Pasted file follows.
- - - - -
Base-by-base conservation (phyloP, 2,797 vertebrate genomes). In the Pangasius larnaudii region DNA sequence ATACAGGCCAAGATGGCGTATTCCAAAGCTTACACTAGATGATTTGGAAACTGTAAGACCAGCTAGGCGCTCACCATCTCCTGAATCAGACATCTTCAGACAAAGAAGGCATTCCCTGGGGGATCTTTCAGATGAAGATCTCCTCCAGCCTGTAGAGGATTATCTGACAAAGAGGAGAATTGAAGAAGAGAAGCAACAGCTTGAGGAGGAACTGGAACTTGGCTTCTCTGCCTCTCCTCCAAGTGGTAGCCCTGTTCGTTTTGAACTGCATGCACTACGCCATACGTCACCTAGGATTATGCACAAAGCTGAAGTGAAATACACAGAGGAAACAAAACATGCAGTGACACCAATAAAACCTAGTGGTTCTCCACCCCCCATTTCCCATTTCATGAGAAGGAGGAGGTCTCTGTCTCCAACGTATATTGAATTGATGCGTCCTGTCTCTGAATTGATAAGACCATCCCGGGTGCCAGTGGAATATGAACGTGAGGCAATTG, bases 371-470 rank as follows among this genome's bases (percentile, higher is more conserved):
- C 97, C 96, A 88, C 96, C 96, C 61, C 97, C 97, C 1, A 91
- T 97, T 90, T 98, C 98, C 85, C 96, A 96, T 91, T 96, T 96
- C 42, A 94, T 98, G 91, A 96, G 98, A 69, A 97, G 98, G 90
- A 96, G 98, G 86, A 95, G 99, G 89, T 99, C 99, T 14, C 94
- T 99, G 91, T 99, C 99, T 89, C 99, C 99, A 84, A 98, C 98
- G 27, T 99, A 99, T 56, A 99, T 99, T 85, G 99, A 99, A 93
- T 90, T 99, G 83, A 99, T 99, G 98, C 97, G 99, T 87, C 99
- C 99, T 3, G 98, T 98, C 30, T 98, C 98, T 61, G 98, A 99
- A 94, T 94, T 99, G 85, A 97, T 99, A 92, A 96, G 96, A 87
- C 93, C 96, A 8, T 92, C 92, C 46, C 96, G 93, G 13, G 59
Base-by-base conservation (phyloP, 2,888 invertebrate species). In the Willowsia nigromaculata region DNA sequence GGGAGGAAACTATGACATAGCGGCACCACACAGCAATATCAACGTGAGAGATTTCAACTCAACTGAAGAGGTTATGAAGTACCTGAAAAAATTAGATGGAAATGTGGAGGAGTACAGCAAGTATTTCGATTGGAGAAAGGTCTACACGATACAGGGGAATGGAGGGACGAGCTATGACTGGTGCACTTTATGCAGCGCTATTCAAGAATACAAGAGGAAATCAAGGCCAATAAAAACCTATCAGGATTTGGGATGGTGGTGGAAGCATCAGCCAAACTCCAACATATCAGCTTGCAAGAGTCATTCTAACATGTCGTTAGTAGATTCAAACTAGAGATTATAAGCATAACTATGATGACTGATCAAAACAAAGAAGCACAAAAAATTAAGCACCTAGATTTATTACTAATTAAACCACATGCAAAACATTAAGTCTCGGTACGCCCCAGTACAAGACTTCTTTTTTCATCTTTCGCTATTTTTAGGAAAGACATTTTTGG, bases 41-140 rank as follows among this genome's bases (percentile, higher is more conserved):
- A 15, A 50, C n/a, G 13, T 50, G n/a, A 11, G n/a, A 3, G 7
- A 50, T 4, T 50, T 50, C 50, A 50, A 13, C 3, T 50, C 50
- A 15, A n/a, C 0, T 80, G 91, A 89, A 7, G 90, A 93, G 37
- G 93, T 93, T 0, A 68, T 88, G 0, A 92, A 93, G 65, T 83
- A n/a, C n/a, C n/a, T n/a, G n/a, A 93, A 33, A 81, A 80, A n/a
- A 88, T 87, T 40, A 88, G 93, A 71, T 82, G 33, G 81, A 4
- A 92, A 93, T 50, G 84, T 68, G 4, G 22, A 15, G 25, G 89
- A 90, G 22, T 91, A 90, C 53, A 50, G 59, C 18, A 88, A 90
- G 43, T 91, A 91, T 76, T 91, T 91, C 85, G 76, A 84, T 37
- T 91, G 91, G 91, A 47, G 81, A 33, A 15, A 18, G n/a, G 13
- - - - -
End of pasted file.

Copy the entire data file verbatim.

Base-by-base conservation (phyloP, 2,797 vertebrate genomes). In the Pangasius larnaudii region DNA sequence ATACAGGCCAAGATGGCGTATTCCAAAGCTTACACTAGATGATTTGGAAACTGTAAGACCAGCTAGGCGCTCACCATCTCCTGAATCAGACATCTTCAGACAAAGAAGGCATTCCCTGGGGGATCTTTCAGATGAAGATCTCCTCCAGCCTGTAGAGGATTATCTGACAAAGAGGAGAATTGAAGAAGAGAAGCAACAGCTTGAGGAGGAACTGGAACTTGGCTTCTCTGCCTCTCCTCCAAGTGGTAGCCCTGTTCGTTTTGAACTGCATGCACTACGCCATACGTCACCTAGGATTATGCACAAAGCTGAAGTGAAATACACAGAGGAAACAAAACATGCAGTGACACCAATAAAACCTAGTGGTTCTCCACCCCCCATTTCCCATTTCATGAGAAGGAGGAGGTCTCTGTCTCCAACGTATATTGAATTGATGCGTCCTGTCTCTGAATTGATAAGACCATCCCGGGTGCCAGTGGAATATGAACGTGAGGCAATTG, bases 371-470 rank as follows among this genome's bases (percentile, higher is more conserved):
- C 97, C 96, A 88, C 96, C 96, C 61, C 97, C 97, C 1, A 91
- T 97, T 90, T 98, C 98, C 85, C 96, A 96, T 91, T 96, T 96
- C 42, A 94, T 98, G 91, A 96, G 98, A 69, A 97, G 98, G 90
- A 96, G 98, G 86, A 95, G 99, G 89, T 99, C 99, T 14, C 94
- T 99, G 91, T 99, C 99, T 89, C 99, C 99, A 84, A 98, C 98
- G 27, T 99, A 99, T 56, A 99, T 99, T 85, G 99, A 99, A 93
- T 90, T 99, G 83, A 99, T 99, G 98, C 97, G 99, T 87, C 99
- C 99, T 3, G 98, T 98, C 30, T 98, C 98, T 61, G 98, A 99
- A 94, T 94, T 99, G 85, A 97, T 99, A 92, A 96, G 96, A 87
- C 93, C 96, A 8, T 92, C 92, C 46, C 96, G 93, G 13, G 59
Base-by-base conservation (phyloP, 2,888 invertebrate species). In the Willowsia nigromaculata region DNA sequence GGGAGGAAACTATGACATAGCGGCACCACACAGCAATATCAACGTGAGAGATTTCAACTCAACTGAAGAGGTTATGAAGTACCTGAAAAAATTAGATGGAAATGTGGAGGAGTACAGCAAGTATTTCGATTGGAGAAAGGTCTACACGATACAGGGGAATGGAGGGACGAGCTATGACTGGTGCACTTTATGCAGCGCTATTCAAGAATACAAGAGGAAATCAAGGCCAATAAAAACCTATCAGGATTTGGGATGGTGGTGGAAGCATCAGCCAAACTCCAACATATCAGCTTGCAAGAGTCATTCTAACATGTCGTTAGTAGATTCAAACTAGAGATTATAAGCATAACTATGATGACTGATCAAAACAAAGAAGCACAAAAAATTAAGCACCTAGATTTATTACTAATTAAACCACATGCAAAACATTAAGTCTCGGTACGCCCCAGTACAAGACTTCTTTTTTCATCTTTCGCTATTTTTAGGAAAGACATTTTTGG, bases 41-140 rank as follows among this genome's bases (percentile, higher is more conserved):
- A 15, A 50, C n/a, G 13, T 50, G n/a, A 11, G n/a, A 3, G 7
- A 50, T 4, T 50, T 50, C 50, A 50, A 13, C 3, T 50, C 50
- A 15, A n/a, C 0, T 80, G 91, A 89, A 7, G 90, A 93, G 37
- G 93, T 93, T 0, A 68, T 88, G 0, A 92, A 93, G 65, T 83
- A n/a, C n/a, C n/a, T n/a, G n/a, A 93, A 33, A 81, A 80, A n/a
- A 88, T 87, T 40, A 88, G 93, A 71, T 82, G 33, G 81, A 4
- A 92, A 93, T 50, G 84, T 68, G 4, G 22, A 15, G 25, G 89
- A 90, G 22, T 91, A 90, C 53, A 50, G 59, C 18, A 88, A 90
- G 43, T 91, A 91, T 76, T 91, T 91, C 85, G 76, A 84, T 37
- T 91, G 91, G 91, A 47, G 81, A 33, A 15, A 18, G n/a, G 13